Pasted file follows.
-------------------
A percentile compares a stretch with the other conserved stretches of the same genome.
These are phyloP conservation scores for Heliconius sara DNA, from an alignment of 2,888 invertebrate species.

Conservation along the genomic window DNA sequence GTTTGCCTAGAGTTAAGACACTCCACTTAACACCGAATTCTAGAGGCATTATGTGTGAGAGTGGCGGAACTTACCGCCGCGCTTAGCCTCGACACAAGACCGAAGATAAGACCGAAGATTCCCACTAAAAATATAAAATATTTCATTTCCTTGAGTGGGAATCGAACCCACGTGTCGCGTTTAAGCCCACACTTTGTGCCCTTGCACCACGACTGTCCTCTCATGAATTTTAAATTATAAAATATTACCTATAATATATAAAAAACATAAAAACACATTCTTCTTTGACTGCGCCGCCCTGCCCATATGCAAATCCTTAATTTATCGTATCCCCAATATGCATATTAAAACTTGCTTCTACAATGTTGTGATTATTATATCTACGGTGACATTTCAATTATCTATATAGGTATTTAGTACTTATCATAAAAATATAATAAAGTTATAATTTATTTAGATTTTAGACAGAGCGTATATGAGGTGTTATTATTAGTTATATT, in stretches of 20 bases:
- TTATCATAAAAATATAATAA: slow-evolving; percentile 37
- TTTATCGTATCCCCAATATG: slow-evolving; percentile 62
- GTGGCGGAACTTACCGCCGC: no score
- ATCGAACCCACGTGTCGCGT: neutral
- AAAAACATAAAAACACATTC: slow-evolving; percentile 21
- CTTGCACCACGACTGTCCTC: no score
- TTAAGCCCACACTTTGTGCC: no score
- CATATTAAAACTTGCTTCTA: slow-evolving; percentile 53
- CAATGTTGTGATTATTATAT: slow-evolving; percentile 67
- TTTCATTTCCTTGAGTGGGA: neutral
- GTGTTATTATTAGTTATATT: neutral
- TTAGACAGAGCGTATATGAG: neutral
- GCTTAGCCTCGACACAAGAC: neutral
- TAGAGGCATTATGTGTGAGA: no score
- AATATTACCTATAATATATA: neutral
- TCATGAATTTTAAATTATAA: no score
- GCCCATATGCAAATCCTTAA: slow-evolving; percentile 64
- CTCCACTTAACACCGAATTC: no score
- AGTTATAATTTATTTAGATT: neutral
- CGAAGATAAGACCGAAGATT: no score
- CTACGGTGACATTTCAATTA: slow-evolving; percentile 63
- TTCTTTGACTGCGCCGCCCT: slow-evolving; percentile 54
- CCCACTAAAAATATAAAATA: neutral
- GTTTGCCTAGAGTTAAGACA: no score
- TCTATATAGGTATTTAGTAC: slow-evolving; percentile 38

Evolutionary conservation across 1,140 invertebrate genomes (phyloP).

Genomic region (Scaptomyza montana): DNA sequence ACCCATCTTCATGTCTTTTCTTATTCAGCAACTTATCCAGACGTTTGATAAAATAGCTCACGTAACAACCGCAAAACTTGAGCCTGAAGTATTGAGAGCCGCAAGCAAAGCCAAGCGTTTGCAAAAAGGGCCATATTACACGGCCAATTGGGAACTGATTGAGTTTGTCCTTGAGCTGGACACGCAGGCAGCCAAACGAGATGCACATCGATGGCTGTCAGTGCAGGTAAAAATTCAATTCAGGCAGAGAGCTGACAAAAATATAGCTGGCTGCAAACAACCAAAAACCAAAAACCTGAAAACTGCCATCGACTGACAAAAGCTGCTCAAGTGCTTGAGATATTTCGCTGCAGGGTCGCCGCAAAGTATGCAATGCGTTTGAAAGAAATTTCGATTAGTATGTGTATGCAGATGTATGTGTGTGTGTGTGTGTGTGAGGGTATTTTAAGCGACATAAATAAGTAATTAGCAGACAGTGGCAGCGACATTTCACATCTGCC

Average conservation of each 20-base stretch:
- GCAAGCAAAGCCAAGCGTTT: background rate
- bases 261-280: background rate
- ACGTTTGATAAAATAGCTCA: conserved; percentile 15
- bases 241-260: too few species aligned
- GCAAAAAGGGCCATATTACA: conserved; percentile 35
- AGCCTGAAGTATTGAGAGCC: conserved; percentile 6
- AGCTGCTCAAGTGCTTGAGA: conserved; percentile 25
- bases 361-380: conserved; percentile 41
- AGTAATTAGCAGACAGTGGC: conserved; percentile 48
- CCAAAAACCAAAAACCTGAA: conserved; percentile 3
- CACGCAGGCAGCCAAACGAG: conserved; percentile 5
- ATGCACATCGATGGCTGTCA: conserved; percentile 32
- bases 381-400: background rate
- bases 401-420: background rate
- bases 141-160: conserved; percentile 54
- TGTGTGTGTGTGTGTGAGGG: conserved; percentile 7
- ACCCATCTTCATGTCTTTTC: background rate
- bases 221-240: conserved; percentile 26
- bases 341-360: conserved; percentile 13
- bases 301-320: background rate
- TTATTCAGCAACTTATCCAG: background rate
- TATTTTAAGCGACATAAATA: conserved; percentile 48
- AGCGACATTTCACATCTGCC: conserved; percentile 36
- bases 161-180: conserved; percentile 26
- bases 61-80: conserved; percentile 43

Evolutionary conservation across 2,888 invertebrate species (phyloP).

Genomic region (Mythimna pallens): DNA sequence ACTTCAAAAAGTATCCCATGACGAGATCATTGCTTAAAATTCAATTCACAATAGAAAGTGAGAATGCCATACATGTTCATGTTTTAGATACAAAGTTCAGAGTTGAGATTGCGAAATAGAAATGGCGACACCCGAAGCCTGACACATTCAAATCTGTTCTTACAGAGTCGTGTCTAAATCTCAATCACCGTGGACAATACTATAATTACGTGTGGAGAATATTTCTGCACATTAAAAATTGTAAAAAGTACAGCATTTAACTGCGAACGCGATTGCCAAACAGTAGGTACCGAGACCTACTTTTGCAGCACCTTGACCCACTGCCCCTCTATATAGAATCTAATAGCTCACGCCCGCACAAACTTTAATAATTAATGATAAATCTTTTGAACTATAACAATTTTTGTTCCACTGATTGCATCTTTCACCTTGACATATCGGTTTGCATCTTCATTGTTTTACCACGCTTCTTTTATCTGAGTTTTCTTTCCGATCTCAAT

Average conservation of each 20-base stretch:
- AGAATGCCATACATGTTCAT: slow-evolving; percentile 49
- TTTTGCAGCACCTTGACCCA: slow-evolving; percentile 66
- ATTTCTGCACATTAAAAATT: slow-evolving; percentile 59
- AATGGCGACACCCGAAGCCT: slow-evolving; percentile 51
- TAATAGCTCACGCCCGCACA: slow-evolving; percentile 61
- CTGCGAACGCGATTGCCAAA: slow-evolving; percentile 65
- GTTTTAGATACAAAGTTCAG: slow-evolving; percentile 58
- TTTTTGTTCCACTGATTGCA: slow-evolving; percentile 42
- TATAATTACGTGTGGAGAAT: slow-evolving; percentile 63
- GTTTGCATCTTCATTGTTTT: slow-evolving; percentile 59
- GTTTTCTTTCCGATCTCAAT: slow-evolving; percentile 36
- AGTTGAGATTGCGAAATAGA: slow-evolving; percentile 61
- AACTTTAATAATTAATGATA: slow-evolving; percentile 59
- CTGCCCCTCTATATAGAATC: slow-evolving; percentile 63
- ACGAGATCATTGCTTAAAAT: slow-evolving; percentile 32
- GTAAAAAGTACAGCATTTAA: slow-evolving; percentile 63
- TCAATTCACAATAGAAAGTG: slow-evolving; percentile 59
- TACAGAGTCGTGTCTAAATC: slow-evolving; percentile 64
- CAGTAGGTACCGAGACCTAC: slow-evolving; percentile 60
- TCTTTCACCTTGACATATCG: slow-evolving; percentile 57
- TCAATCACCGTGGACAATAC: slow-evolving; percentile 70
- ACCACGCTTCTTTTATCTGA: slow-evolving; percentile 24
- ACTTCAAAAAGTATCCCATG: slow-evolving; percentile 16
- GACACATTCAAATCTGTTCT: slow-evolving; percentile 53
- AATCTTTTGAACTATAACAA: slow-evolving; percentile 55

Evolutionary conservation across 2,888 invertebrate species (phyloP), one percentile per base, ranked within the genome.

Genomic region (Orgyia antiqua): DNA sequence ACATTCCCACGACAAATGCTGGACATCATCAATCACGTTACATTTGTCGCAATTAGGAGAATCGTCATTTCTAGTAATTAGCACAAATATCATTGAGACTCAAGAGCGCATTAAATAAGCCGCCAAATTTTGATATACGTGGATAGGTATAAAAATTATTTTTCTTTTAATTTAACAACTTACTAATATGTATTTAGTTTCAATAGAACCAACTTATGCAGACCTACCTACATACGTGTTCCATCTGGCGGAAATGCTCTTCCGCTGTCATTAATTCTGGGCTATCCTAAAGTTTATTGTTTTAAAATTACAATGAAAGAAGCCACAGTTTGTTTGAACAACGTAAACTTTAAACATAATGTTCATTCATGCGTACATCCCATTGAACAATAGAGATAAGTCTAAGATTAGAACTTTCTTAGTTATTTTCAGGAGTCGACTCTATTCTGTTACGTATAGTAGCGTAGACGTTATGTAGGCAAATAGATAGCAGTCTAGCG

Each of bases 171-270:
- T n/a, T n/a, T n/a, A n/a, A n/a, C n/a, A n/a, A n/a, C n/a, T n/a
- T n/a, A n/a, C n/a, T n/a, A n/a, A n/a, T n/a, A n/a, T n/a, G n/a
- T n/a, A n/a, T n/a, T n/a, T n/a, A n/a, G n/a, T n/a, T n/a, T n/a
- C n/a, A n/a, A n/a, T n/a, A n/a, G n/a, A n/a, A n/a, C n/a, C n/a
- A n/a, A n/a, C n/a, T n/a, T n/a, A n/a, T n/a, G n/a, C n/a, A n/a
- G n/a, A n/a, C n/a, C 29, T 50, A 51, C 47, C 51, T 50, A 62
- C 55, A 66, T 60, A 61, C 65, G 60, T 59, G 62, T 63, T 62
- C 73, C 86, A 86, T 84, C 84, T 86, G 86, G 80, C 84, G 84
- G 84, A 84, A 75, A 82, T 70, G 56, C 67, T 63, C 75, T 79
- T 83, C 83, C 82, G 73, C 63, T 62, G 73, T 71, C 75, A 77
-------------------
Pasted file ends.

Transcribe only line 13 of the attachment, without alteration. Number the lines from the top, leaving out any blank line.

- TTTCATTTCCTTGAGTGGGA: neutral